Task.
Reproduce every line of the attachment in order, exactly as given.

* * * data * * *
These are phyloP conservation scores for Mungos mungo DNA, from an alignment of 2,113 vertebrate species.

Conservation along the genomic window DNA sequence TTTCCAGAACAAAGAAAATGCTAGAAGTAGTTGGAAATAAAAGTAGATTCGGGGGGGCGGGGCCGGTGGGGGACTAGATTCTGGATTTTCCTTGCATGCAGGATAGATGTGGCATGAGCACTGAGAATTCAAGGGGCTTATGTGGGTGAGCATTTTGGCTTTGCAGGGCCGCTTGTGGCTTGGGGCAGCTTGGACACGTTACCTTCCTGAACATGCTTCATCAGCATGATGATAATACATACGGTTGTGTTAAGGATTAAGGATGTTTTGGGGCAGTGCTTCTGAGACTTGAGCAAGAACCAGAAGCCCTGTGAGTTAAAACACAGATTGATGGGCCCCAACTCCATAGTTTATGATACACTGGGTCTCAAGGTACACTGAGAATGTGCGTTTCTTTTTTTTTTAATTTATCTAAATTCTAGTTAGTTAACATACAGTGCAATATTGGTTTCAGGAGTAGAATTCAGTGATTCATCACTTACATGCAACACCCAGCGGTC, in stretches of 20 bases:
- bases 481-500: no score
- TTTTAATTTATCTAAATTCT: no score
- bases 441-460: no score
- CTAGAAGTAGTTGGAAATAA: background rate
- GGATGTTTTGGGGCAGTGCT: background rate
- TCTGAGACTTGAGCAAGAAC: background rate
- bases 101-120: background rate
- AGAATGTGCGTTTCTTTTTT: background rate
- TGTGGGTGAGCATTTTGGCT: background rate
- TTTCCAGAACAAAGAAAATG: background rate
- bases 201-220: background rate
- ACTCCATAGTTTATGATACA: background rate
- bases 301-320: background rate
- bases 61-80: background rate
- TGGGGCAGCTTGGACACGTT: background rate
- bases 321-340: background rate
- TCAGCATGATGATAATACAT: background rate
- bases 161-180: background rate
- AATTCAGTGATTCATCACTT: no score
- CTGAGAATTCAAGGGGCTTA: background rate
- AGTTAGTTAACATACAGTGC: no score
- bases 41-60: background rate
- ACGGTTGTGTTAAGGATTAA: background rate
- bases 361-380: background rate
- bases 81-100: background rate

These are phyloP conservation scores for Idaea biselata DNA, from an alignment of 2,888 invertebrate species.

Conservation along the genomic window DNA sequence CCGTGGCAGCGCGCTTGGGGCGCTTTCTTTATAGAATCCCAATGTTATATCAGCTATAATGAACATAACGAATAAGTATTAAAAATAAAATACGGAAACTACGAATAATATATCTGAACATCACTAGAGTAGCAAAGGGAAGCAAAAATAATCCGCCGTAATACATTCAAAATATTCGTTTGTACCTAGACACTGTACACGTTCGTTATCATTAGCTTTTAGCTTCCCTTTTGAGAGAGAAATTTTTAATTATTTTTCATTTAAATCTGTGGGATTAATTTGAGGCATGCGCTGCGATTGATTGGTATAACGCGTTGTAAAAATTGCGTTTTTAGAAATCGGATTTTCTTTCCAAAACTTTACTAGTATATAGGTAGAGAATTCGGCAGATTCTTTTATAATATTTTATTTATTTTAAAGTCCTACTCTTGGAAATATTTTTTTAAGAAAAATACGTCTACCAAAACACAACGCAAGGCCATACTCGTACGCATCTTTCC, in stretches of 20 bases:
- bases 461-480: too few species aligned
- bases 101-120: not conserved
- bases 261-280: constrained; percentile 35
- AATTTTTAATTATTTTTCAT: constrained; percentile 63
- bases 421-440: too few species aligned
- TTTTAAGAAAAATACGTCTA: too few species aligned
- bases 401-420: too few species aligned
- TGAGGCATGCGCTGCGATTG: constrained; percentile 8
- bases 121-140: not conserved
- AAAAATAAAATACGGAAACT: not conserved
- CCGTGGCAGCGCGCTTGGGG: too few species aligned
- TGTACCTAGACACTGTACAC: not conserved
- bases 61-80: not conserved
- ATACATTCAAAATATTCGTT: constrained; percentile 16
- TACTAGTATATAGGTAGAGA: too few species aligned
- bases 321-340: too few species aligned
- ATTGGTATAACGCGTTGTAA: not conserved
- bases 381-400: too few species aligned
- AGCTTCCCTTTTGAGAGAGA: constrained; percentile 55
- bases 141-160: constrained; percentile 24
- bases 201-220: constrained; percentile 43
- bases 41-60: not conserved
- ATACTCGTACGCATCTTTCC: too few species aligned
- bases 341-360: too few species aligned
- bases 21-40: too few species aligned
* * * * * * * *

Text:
These are phyloP conservation scores for Mungos mungo DNA, from an alignment of 2,113 vertebrate species.

Conservation along the genomic window DNA sequence TTTCCAGAACAAAGAAAATGCTAGAAGTAGTTGGAAATAAAAGTAGATTCGGGGGGGCGGGGCCGGTGGGGGACTAGATTCTGGATTTTCCTTGCATGCAGGATAGATGTGGCATGAGCACTGAGAATTCAAGGGGCTTATGTGGGTGAGCATTTTGGCTTTGCAGGGCCGCTTGTGGCTTGGGGCAGCTTGGACACGTTACCTTCCTGAACATGCTTCATCAGCATGATGATAATACATACGGTTGTGTTAAGGATTAAGGATGTTTTGGGGCAGTGCTTCTGAGACTTGAGCAAGAACCAGAAGCCCTGTGAGTTAAAACACAGATTGATGGGCCCCAACTCCATAGTTTATGATACACTGGGTCTCAAGGTACACTGAGAATGTGCGTTTCTTTTTTTTTTAATTTATCTAAATTCTAGTTAGTTAACATACAGTGCAATATTGGTTTCAGGAGTAGAATTCAGTGATTCATCACTTACATGCAACACCCAGCGGTC, in stretches of 20 bases:
- bases 481-500: no score
- TTTTAATTTATCTAAATTCT: no score
- bases 441-460: no score
- CTAGAAGTAGTTGGAAATAA: background rate
- GGATGTTTTGGGGCAGTGCT: background rate
- TCTGAGACTTGAGCAAGAAC: background rate
- bases 101-120: background rate
- AGAATGTGCGTTTCTTTTTT: background rate
- TGTGGGTGAGCATTTTGGCT: background rate
- TTTCCAGAACAAAGAAAATG: background rate
- bases 201-220: background rate
- ACTCCATAGTTTATGATACA: background rate
- bases 301-320: background rate
- bases 61-80: background rate
- TGGGGCAGCTTGGACACGTT: background rate
- bases 321-340: background rate
- TCAGCATGATGATAATACAT: background rate
- bases 161-180: background rate
- AATTCAGTGATTCATCACTT: no score
- CTGAGAATTCAAGGGGCTTA: background rate
- AGTTAGTTAACATACAGTGC: no score
- bases 41-60: background rate
- ACGGTTGTGTTAAGGATTAA: background rate
- bases 361-380: background rate
- bases 81-100: background rate

These are phyloP conservation scores for Idaea biselata DNA, from an alignment of 2,888 invertebrate species.

Conservation along the genomic window DNA sequence CCGTGGCAGCGCGCTTGGGGCGCTTTCTTTATAGAATCCCAATGTTATATCAGCTATAATGAACATAACGAATAAGTATTAAAAATAAAATACGGAAACTACGAATAATATATCTGAACATCACTAGAGTAGCAAAGGGAAGCAAAAATAATCCGCCGTAATACATTCAAAATATTCGTTTGTACCTAGACACTGTACACGTTCGTTATCATTAGCTTTTAGCTTCCCTTTTGAGAGAGAAATTTTTAATTATTTTTCATTTAAATCTGTGGGATTAATTTGAGGCATGCGCTGCGATTGATTGGTATAACGCGTTGTAAAAATTGCGTTTTTAGAAATCGGATTTTCTTTCCAAAACTTTACTAGTATATAGGTAGAGAATTCGGCAGATTCTTTTATAATATTTTATTTATTTTAAAGTCCTACTCTTGGAAATATTTTTTTAAGAAAAATACGTCTACCAAAACACAACGCAAGGCCATACTCGTACGCATCTTTCC, in stretches of 20 bases:
- bases 461-480: too few species aligned
- bases 101-120: not conserved
- bases 261-280: constrained; percentile 35
- AATTTTTAATTATTTTTCAT: constrained; percentile 63
- bases 421-440: too few species aligned
- TTTTAAGAAAAATACGTCTA: too few species aligned
- bases 401-420: too few species aligned
- TGAGGCATGCGCTGCGATTG: constrained; percentile 8
- bases 121-140: not conserved
- AAAAATAAAATACGGAAACT: not conserved
- CCGTGGCAGCGCGCTTGGGG: too few species aligned
- TGTACCTAGACACTGTACAC: not conserved
- bases 61-80: not conserved
- ATACATTCAAAATATTCGTT: constrained; percentile 16
- TACTAGTATATAGGTAGAGA: too few species aligned
- bases 321-340: too few species aligned
- ATTGGTATAACGCGTTGTAA: not conserved
- bases 381-400: too few species aligned
- AGCTTCCCTTTTGAGAGAGA: constrained; percentile 55
- bases 141-160: constrained; percentile 24
- bases 201-220: constrained; percentile 43
- bases 41-60: not conserved
- ATACTCGTACGCATCTTTCC: too few species aligned
- bases 341-360: too few species aligned
- bases 21-40: too few species aligned